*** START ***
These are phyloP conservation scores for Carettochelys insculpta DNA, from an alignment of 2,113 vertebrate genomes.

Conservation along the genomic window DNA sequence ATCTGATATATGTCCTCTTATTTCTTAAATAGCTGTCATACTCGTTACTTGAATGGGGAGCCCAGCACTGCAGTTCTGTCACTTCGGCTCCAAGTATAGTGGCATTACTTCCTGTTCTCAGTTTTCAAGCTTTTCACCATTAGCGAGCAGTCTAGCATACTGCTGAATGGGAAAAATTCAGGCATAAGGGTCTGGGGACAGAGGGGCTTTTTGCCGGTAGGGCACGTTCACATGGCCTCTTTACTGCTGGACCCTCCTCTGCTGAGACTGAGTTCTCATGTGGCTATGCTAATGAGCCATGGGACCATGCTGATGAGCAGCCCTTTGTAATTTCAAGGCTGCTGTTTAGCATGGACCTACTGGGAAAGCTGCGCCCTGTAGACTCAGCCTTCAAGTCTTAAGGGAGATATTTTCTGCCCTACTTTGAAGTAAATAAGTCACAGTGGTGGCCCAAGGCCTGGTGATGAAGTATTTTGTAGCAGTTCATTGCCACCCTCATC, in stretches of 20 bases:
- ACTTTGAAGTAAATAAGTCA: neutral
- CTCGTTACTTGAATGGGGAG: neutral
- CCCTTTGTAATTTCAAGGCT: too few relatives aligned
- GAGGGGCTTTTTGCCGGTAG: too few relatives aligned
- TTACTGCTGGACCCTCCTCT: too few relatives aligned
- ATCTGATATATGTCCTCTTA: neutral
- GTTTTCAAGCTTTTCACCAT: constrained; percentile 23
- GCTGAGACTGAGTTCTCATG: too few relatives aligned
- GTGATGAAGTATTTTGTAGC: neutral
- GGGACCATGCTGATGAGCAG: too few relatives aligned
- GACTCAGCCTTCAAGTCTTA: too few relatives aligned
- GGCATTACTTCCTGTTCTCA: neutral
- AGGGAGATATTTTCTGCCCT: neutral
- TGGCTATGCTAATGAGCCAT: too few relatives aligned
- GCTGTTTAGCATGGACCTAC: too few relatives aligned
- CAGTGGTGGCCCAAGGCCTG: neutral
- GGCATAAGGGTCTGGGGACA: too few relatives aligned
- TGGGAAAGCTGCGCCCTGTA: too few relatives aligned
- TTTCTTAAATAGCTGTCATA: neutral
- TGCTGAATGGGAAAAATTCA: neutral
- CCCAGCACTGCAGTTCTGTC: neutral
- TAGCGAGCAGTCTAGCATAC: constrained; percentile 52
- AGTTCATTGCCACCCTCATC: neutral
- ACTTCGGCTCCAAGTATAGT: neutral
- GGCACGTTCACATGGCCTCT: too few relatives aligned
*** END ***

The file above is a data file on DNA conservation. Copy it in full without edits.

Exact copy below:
These are phyloP conservation scores for Carettochelys insculpta DNA, from an alignment of 2,113 vertebrate genomes.

Conservation along the genomic window DNA sequence ATCTGATATATGTCCTCTTATTTCTTAAATAGCTGTCATACTCGTTACTTGAATGGGGAGCCCAGCACTGCAGTTCTGTCACTTCGGCTCCAAGTATAGTGGCATTACTTCCTGTTCTCAGTTTTCAAGCTTTTCACCATTAGCGAGCAGTCTAGCATACTGCTGAATGGGAAAAATTCAGGCATAAGGGTCTGGGGACAGAGGGGCTTTTTGCCGGTAGGGCACGTTCACATGGCCTCTTTACTGCTGGACCCTCCTCTGCTGAGACTGAGTTCTCATGTGGCTATGCTAATGAGCCATGGGACCATGCTGATGAGCAGCCCTTTGTAATTTCAAGGCTGCTGTTTAGCATGGACCTACTGGGAAAGCTGCGCCCTGTAGACTCAGCCTTCAAGTCTTAAGGGAGATATTTTCTGCCCTACTTTGAAGTAAATAAGTCACAGTGGTGGCCCAAGGCCTGGTGATGAAGTATTTTGTAGCAGTTCATTGCCACCCTCATC, in stretches of 20 bases:
- ACTTTGAAGTAAATAAGTCA: neutral
- CTCGTTACTTGAATGGGGAG: neutral
- CCCTTTGTAATTTCAAGGCT: too few relatives aligned
- GAGGGGCTTTTTGCCGGTAG: too few relatives aligned
- TTACTGCTGGACCCTCCTCT: too few relatives aligned
- ATCTGATATATGTCCTCTTA: neutral
- GTTTTCAAGCTTTTCACCAT: constrained; percentile 23
- GCTGAGACTGAGTTCTCATG: too few relatives aligned
- GTGATGAAGTATTTTGTAGC: neutral
- GGGACCATGCTGATGAGCAG: too few relatives aligned
- GACTCAGCCTTCAAGTCTTA: too few relatives aligned
- GGCATTACTTCCTGTTCTCA: neutral
- AGGGAGATATTTTCTGCCCT: neutral
- TGGCTATGCTAATGAGCCAT: too few relatives aligned
- GCTGTTTAGCATGGACCTAC: too few relatives aligned
- CAGTGGTGGCCCAAGGCCTG: neutral
- GGCATAAGGGTCTGGGGACA: too few relatives aligned
- TGGGAAAGCTGCGCCCTGTA: too few relatives aligned
- TTTCTTAAATAGCTGTCATA: neutral
- TGCTGAATGGGAAAAATTCA: neutral
- CCCAGCACTGCAGTTCTGTC: neutral
- TAGCGAGCAGTCTAGCATAC: constrained; percentile 52
- AGTTCATTGCCACCCTCATC: neutral
- ACTTCGGCTCCAAGTATAGT: neutral
- GGCACGTTCACATGGCCTCT: too few relatives aligned